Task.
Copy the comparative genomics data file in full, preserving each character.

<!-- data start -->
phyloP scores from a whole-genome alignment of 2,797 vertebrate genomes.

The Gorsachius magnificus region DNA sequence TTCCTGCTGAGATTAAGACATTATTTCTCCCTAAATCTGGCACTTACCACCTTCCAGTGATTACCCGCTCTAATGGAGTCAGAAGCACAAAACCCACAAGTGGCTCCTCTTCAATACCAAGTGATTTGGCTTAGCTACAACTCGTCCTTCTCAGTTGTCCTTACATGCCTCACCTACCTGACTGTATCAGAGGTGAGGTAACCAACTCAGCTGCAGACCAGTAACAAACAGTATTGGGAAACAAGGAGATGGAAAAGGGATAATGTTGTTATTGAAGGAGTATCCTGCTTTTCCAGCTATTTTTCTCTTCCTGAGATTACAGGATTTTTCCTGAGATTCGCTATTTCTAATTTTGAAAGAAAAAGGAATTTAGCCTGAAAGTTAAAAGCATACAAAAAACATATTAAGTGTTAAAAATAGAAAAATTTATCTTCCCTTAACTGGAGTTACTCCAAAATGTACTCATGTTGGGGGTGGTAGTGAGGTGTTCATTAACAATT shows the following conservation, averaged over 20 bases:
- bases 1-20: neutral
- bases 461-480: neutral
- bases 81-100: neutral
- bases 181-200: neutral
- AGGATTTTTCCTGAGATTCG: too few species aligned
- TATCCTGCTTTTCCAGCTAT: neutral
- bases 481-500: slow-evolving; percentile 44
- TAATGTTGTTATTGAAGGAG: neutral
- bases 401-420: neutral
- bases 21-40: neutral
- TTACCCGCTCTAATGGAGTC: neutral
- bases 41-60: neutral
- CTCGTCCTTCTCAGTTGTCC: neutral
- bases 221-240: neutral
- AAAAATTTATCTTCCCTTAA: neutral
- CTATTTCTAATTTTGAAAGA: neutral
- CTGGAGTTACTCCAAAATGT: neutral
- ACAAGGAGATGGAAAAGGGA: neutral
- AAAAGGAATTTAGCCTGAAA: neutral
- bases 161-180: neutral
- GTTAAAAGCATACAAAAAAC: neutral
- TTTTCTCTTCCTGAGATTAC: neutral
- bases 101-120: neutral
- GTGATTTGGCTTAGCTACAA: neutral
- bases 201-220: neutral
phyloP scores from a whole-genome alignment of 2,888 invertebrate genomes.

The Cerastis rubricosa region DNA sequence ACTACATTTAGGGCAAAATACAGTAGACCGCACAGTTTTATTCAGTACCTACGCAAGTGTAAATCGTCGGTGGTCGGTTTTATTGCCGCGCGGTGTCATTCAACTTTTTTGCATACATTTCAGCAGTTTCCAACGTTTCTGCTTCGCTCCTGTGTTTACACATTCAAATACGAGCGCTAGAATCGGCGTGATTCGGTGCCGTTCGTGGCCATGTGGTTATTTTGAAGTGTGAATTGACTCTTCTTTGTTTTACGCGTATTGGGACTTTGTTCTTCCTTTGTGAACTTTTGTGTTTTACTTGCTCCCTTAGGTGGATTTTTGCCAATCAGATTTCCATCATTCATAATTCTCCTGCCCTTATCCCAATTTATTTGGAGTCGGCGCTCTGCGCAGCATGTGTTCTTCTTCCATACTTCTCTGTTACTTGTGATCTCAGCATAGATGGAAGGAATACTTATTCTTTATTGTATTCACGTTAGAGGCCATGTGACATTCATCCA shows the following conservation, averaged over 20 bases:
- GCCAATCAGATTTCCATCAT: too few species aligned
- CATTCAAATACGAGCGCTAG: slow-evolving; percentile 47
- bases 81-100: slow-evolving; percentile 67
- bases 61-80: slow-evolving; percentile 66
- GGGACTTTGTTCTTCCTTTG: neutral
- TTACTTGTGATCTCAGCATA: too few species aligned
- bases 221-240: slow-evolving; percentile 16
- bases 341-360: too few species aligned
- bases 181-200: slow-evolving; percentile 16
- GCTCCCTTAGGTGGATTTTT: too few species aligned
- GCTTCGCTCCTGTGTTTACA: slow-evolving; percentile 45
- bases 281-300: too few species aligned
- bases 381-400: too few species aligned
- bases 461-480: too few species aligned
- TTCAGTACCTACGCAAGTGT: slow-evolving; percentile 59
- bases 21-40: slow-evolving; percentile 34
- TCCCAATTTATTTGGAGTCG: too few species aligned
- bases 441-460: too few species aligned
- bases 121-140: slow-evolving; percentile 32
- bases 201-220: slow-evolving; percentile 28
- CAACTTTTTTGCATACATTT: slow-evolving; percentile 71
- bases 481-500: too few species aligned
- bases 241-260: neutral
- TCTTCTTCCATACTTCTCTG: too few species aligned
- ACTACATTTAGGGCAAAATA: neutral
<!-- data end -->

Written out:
phyloP scores from a whole-genome alignment of 2,797 vertebrate genomes.

The Gorsachius magnificus region DNA sequence TTCCTGCTGAGATTAAGACATTATTTCTCCCTAAATCTGGCACTTACCACCTTCCAGTGATTACCCGCTCTAATGGAGTCAGAAGCACAAAACCCACAAGTGGCTCCTCTTCAATACCAAGTGATTTGGCTTAGCTACAACTCGTCCTTCTCAGTTGTCCTTACATGCCTCACCTACCTGACTGTATCAGAGGTGAGGTAACCAACTCAGCTGCAGACCAGTAACAAACAGTATTGGGAAACAAGGAGATGGAAAAGGGATAATGTTGTTATTGAAGGAGTATCCTGCTTTTCCAGCTATTTTTCTCTTCCTGAGATTACAGGATTTTTCCTGAGATTCGCTATTTCTAATTTTGAAAGAAAAAGGAATTTAGCCTGAAAGTTAAAAGCATACAAAAAACATATTAAGTGTTAAAAATAGAAAAATTTATCTTCCCTTAACTGGAGTTACTCCAAAATGTACTCATGTTGGGGGTGGTAGTGAGGTGTTCATTAACAATT shows the following conservation, averaged over 20 bases:
- bases 1-20: neutral
- bases 461-480: neutral
- bases 81-100: neutral
- bases 181-200: neutral
- AGGATTTTTCCTGAGATTCG: too few species aligned
- TATCCTGCTTTTCCAGCTAT: neutral
- bases 481-500: slow-evolving; percentile 44
- TAATGTTGTTATTGAAGGAG: neutral
- bases 401-420: neutral
- bases 21-40: neutral
- TTACCCGCTCTAATGGAGTC: neutral
- bases 41-60: neutral
- CTCGTCCTTCTCAGTTGTCC: neutral
- bases 221-240: neutral
- AAAAATTTATCTTCCCTTAA: neutral
- CTATTTCTAATTTTGAAAGA: neutral
- CTGGAGTTACTCCAAAATGT: neutral
- ACAAGGAGATGGAAAAGGGA: neutral
- AAAAGGAATTTAGCCTGAAA: neutral
- bases 161-180: neutral
- GTTAAAAGCATACAAAAAAC: neutral
- TTTTCTCTTCCTGAGATTAC: neutral
- bases 101-120: neutral
- GTGATTTGGCTTAGCTACAA: neutral
- bases 201-220: neutral
phyloP scores from a whole-genome alignment of 2,888 invertebrate genomes.

The Cerastis rubricosa region DNA sequence ACTACATTTAGGGCAAAATACAGTAGACCGCACAGTTTTATTCAGTACCTACGCAAGTGTAAATCGTCGGTGGTCGGTTTTATTGCCGCGCGGTGTCATTCAACTTTTTTGCATACATTTCAGCAGTTTCCAACGTTTCTGCTTCGCTCCTGTGTTTACACATTCAAATACGAGCGCTAGAATCGGCGTGATTCGGTGCCGTTCGTGGCCATGTGGTTATTTTGAAGTGTGAATTGACTCTTCTTTGTTTTACGCGTATTGGGACTTTGTTCTTCCTTTGTGAACTTTTGTGTTTTACTTGCTCCCTTAGGTGGATTTTTGCCAATCAGATTTCCATCATTCATAATTCTCCTGCCCTTATCCCAATTTATTTGGAGTCGGCGCTCTGCGCAGCATGTGTTCTTCTTCCATACTTCTCTGTTACTTGTGATCTCAGCATAGATGGAAGGAATACTTATTCTTTATTGTATTCACGTTAGAGGCCATGTGACATTCATCCA shows the following conservation, averaged over 20 bases:
- GCCAATCAGATTTCCATCAT: too few species aligned
- CATTCAAATACGAGCGCTAG: slow-evolving; percentile 47
- bases 81-100: slow-evolving; percentile 67
- bases 61-80: slow-evolving; percentile 66
- GGGACTTTGTTCTTCCTTTG: neutral
- TTACTTGTGATCTCAGCATA: too few species aligned
- bases 221-240: slow-evolving; percentile 16
- bases 341-360: too few species aligned
- bases 181-200: slow-evolving; percentile 16
- GCTCCCTTAGGTGGATTTTT: too few species aligned
- GCTTCGCTCCTGTGTTTACA: slow-evolving; percentile 45
- bases 281-300: too few species aligned
- bases 381-400: too few species aligned
- bases 461-480: too few species aligned
- TTCAGTACCTACGCAAGTGT: slow-evolving; percentile 59
- bases 21-40: slow-evolving; percentile 34
- TCCCAATTTATTTGGAGTCG: too few species aligned
- bases 441-460: too few species aligned
- bases 121-140: slow-evolving; percentile 32
- bases 201-220: slow-evolving; percentile 28
- CAACTTTTTTGCATACATTT: slow-evolving; percentile 71
- bases 481-500: too few species aligned
- bases 241-260: neutral
- TCTTCTTCCATACTTCTCTG: too few species aligned
- ACTACATTTAGGGCAAAATA: neutral